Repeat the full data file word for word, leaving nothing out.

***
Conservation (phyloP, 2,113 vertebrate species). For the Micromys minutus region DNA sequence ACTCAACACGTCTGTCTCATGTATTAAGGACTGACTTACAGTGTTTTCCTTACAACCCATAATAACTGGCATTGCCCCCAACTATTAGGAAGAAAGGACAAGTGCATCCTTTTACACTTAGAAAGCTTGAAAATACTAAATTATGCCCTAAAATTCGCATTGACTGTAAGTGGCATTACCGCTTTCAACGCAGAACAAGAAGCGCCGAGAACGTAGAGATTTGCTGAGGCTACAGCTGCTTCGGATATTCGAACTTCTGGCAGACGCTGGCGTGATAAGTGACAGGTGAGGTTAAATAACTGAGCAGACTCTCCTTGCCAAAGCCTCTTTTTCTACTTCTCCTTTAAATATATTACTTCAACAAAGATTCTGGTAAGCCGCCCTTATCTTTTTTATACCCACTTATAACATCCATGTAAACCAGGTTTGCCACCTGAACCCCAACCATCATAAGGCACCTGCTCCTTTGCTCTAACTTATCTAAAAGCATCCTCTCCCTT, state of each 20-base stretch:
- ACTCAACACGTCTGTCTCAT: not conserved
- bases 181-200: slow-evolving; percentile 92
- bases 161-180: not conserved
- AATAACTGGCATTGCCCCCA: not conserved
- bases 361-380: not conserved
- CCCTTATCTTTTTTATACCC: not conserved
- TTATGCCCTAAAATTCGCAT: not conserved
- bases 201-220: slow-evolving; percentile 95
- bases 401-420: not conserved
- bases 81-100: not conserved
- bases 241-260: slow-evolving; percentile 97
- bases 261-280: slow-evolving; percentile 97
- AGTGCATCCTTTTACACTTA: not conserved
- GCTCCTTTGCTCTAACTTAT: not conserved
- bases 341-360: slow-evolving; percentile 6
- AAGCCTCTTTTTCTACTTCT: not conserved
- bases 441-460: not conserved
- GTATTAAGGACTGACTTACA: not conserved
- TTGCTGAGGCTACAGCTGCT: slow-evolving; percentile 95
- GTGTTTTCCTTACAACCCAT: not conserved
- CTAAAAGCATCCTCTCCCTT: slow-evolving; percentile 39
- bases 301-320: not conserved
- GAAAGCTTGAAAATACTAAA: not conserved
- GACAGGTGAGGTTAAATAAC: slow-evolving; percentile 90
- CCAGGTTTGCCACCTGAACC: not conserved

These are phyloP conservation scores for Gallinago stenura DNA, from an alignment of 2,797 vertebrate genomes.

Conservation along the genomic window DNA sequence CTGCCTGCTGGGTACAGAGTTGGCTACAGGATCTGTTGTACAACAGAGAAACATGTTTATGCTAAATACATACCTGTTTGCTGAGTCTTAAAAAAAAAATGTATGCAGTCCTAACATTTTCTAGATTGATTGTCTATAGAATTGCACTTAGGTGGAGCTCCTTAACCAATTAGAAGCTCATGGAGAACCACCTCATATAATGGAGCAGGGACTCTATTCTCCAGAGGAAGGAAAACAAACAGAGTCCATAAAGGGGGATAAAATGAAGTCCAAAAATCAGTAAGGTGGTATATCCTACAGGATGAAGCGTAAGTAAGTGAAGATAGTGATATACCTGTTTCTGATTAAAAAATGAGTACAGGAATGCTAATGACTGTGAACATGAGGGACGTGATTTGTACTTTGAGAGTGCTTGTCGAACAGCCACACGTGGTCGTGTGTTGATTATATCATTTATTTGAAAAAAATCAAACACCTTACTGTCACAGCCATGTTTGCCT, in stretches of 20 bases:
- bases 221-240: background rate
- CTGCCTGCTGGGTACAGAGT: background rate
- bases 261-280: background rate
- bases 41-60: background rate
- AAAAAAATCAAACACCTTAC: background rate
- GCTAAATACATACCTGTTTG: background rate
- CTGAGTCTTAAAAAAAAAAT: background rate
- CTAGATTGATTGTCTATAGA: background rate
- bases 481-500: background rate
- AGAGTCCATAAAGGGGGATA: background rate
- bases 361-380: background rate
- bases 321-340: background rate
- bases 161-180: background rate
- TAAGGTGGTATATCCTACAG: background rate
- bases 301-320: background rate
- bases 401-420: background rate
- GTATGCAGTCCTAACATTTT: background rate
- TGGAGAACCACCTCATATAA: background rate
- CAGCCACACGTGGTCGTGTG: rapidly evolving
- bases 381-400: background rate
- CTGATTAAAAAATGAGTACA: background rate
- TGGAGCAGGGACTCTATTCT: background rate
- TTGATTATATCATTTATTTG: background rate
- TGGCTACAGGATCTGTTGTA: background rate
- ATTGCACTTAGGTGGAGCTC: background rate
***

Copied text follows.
Conservation (phyloP, 2,113 vertebrate species). For the Micromys minutus region DNA sequence ACTCAACACGTCTGTCTCATGTATTAAGGACTGACTTACAGTGTTTTCCTTACAACCCATAATAACTGGCATTGCCCCCAACTATTAGGAAGAAAGGACAAGTGCATCCTTTTACACTTAGAAAGCTTGAAAATACTAAATTATGCCCTAAAATTCGCATTGACTGTAAGTGGCATTACCGCTTTCAACGCAGAACAAGAAGCGCCGAGAACGTAGAGATTTGCTGAGGCTACAGCTGCTTCGGATATTCGAACTTCTGGCAGACGCTGGCGTGATAAGTGACAGGTGAGGTTAAATAACTGAGCAGACTCTCCTTGCCAAAGCCTCTTTTTCTACTTCTCCTTTAAATATATTACTTCAACAAAGATTCTGGTAAGCCGCCCTTATCTTTTTTATACCCACTTATAACATCCATGTAAACCAGGTTTGCCACCTGAACCCCAACCATCATAAGGCACCTGCTCCTTTGCTCTAACTTATCTAAAAGCATCCTCTCCCTT, state of each 20-base stretch:
- ACTCAACACGTCTGTCTCAT: not conserved
- bases 181-200: slow-evolving; percentile 92
- bases 161-180: not conserved
- AATAACTGGCATTGCCCCCA: not conserved
- bases 361-380: not conserved
- CCCTTATCTTTTTTATACCC: not conserved
- TTATGCCCTAAAATTCGCAT: not conserved
- bases 201-220: slow-evolving; percentile 95
- bases 401-420: not conserved
- bases 81-100: not conserved
- bases 241-260: slow-evolving; percentile 97
- bases 261-280: slow-evolving; percentile 97
- AGTGCATCCTTTTACACTTA: not conserved
- GCTCCTTTGCTCTAACTTAT: not conserved
- bases 341-360: slow-evolving; percentile 6
- AAGCCTCTTTTTCTACTTCT: not conserved
- bases 441-460: not conserved
- GTATTAAGGACTGACTTACA: not conserved
- TTGCTGAGGCTACAGCTGCT: slow-evolving; percentile 95
- GTGTTTTCCTTACAACCCAT: not conserved
- CTAAAAGCATCCTCTCCCTT: slow-evolving; percentile 39
- bases 301-320: not conserved
- GAAAGCTTGAAAATACTAAA: not conserved
- GACAGGTGAGGTTAAATAAC: slow-evolving; percentile 90
- CCAGGTTTGCCACCTGAACC: not conserved

These are phyloP conservation scores for Gallinago stenura DNA, from an alignment of 2,797 vertebrate genomes.

Conservation along the genomic window DNA sequence CTGCCTGCTGGGTACAGAGTTGGCTACAGGATCTGTTGTACAACAGAGAAACATGTTTATGCTAAATACATACCTGTTTGCTGAGTCTTAAAAAAAAAATGTATGCAGTCCTAACATTTTCTAGATTGATTGTCTATAGAATTGCACTTAGGTGGAGCTCCTTAACCAATTAGAAGCTCATGGAGAACCACCTCATATAATGGAGCAGGGACTCTATTCTCCAGAGGAAGGAAAACAAACAGAGTCCATAAAGGGGGATAAAATGAAGTCCAAAAATCAGTAAGGTGGTATATCCTACAGGATGAAGCGTAAGTAAGTGAAGATAGTGATATACCTGTTTCTGATTAAAAAATGAGTACAGGAATGCTAATGACTGTGAACATGAGGGACGTGATTTGTACTTTGAGAGTGCTTGTCGAACAGCCACACGTGGTCGTGTGTTGATTATATCATTTATTTGAAAAAAATCAAACACCTTACTGTCACAGCCATGTTTGCCT, in stretches of 20 bases:
- bases 221-240: background rate
- CTGCCTGCTGGGTACAGAGT: background rate
- bases 261-280: background rate
- bases 41-60: background rate
- AAAAAAATCAAACACCTTAC: background rate
- GCTAAATACATACCTGTTTG: background rate
- CTGAGTCTTAAAAAAAAAAT: background rate
- CTAGATTGATTGTCTATAGA: background rate
- bases 481-500: background rate
- AGAGTCCATAAAGGGGGATA: background rate
- bases 361-380: background rate
- bases 321-340: background rate
- bases 161-180: background rate
- TAAGGTGGTATATCCTACAG: background rate
- bases 301-320: background rate
- bases 401-420: background rate
- GTATGCAGTCCTAACATTTT: background rate
- TGGAGAACCACCTCATATAA: background rate
- CAGCCACACGTGGTCGTGTG: rapidly evolving
- bases 381-400: background rate
- CTGATTAAAAAATGAGTACA: background rate
- TGGAGCAGGGACTCTATTCT: background rate
- TTGATTATATCATTTATTTG: background rate
- TGGCTACAGGATCTGTTGTA: background rate
- ATTGCACTTAGGTGGAGCTC: background rate